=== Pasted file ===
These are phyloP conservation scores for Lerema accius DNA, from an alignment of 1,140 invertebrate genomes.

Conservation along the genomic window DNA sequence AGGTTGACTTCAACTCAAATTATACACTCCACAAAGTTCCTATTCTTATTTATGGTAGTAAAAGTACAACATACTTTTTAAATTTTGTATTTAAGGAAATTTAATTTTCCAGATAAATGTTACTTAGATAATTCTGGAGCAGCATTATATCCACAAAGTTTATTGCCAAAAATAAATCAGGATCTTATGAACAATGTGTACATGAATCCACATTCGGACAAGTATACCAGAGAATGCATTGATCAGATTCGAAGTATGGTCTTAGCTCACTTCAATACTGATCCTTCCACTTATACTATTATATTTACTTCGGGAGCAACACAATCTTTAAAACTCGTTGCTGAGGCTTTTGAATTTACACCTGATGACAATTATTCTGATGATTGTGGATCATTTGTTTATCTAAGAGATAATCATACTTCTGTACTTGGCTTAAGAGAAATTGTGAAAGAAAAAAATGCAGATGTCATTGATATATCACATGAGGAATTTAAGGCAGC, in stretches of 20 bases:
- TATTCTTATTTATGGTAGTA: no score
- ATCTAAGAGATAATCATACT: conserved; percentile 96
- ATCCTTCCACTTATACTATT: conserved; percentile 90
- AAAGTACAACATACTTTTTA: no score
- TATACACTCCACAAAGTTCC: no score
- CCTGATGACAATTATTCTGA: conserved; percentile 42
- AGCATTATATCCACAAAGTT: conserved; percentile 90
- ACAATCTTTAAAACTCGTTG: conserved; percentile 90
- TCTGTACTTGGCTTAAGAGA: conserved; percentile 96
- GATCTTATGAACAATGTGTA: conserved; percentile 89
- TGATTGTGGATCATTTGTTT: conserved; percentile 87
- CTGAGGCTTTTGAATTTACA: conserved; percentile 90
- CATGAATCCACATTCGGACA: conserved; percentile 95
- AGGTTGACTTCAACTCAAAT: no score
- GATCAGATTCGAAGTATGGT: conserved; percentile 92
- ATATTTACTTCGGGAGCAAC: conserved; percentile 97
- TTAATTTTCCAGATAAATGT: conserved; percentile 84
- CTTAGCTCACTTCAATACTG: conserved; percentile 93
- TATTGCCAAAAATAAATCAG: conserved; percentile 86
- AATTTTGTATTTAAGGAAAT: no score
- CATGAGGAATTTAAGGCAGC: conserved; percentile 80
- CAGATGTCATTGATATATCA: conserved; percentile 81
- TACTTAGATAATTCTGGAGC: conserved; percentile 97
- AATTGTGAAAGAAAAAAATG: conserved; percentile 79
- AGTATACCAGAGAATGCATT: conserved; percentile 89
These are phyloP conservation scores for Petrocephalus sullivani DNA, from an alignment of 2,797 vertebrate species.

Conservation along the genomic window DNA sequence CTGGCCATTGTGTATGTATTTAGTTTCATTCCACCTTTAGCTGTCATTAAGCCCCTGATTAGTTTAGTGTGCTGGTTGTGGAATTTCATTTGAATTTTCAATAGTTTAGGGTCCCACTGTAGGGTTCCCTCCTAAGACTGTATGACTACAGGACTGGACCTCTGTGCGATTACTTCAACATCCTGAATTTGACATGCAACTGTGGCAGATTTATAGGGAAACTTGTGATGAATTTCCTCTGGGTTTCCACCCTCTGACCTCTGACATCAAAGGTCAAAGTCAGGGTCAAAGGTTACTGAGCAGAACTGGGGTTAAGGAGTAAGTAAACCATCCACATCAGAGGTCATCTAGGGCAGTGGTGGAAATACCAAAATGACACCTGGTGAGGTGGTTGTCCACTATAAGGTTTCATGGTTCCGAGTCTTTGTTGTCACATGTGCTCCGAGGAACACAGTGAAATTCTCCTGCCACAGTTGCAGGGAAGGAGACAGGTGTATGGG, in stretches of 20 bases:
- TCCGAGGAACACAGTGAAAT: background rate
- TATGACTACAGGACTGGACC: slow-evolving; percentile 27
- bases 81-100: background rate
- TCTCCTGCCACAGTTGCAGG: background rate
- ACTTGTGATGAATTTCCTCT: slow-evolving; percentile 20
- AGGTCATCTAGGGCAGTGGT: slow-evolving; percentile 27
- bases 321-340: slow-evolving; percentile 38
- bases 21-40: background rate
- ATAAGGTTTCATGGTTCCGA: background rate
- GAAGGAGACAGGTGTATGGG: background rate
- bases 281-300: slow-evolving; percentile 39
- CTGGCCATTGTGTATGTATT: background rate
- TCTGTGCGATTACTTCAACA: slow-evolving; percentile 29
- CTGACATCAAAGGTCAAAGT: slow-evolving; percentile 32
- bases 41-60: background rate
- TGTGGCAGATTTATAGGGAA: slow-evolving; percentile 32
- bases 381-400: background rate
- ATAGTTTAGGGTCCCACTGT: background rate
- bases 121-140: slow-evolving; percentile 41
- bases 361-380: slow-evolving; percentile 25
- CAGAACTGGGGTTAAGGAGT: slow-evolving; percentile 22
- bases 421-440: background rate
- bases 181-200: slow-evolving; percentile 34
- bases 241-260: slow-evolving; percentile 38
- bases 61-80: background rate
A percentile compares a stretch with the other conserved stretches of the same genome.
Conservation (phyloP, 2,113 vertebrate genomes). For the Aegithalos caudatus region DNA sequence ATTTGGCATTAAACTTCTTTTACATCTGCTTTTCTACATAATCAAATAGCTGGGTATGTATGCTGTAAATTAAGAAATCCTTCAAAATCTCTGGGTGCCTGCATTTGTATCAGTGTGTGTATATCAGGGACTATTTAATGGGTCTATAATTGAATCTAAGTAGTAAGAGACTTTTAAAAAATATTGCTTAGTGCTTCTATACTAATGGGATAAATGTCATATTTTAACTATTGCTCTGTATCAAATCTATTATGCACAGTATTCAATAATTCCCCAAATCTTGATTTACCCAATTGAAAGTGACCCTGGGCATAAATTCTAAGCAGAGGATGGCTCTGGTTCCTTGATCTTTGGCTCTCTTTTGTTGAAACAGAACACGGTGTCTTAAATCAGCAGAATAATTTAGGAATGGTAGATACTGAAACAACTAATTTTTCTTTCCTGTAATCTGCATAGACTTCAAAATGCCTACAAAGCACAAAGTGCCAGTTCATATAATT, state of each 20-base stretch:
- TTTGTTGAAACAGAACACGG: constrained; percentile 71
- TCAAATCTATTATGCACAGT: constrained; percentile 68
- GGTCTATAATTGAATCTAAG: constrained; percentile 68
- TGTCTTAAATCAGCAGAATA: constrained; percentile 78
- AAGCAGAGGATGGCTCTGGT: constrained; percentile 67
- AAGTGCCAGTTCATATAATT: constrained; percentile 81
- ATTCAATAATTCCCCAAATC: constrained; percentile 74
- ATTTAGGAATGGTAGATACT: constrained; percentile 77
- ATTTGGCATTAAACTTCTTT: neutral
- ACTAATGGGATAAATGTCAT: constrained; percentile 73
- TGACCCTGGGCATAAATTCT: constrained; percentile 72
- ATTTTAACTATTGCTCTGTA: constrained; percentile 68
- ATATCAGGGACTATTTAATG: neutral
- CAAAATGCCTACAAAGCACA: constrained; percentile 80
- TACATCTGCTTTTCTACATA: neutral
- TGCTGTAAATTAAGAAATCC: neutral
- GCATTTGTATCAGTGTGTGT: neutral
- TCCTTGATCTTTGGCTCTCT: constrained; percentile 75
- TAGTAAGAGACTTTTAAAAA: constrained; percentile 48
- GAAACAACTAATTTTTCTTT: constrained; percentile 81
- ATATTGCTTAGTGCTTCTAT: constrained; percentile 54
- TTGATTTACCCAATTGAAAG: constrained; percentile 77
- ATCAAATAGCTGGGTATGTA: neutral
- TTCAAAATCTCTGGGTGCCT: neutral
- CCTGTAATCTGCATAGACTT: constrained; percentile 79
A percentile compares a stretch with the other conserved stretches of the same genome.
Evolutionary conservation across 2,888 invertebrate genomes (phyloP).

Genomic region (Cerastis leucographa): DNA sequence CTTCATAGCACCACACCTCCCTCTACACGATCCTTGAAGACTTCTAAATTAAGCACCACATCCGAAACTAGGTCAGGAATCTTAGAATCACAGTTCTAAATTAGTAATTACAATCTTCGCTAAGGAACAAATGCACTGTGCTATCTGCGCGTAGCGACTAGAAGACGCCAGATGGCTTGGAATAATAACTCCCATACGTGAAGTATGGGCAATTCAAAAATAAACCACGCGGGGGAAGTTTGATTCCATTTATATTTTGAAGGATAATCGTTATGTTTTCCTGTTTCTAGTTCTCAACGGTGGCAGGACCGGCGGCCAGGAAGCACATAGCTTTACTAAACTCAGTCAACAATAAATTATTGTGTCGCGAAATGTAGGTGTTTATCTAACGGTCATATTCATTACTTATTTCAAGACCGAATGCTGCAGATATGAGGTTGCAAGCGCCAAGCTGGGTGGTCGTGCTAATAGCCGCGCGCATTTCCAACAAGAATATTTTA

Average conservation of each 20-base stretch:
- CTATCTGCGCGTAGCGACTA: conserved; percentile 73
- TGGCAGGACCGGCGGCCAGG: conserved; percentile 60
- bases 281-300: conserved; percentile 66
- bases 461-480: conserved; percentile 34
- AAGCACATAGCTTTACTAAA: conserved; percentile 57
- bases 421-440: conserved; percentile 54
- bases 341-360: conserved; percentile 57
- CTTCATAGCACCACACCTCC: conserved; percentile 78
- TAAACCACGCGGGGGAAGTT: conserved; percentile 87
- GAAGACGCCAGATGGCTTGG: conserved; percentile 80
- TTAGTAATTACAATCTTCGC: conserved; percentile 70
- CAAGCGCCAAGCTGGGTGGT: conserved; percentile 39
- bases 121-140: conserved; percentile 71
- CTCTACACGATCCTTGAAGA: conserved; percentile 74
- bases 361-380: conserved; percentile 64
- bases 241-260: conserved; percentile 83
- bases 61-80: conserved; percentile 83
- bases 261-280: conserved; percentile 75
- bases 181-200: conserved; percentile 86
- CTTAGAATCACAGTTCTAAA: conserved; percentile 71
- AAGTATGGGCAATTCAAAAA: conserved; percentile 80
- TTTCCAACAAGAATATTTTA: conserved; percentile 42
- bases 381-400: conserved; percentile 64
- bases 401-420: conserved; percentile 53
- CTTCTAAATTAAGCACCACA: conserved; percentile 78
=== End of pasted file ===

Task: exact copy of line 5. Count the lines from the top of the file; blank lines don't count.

- ATCCTTCCACTTATACTATT: conserved; percentile 90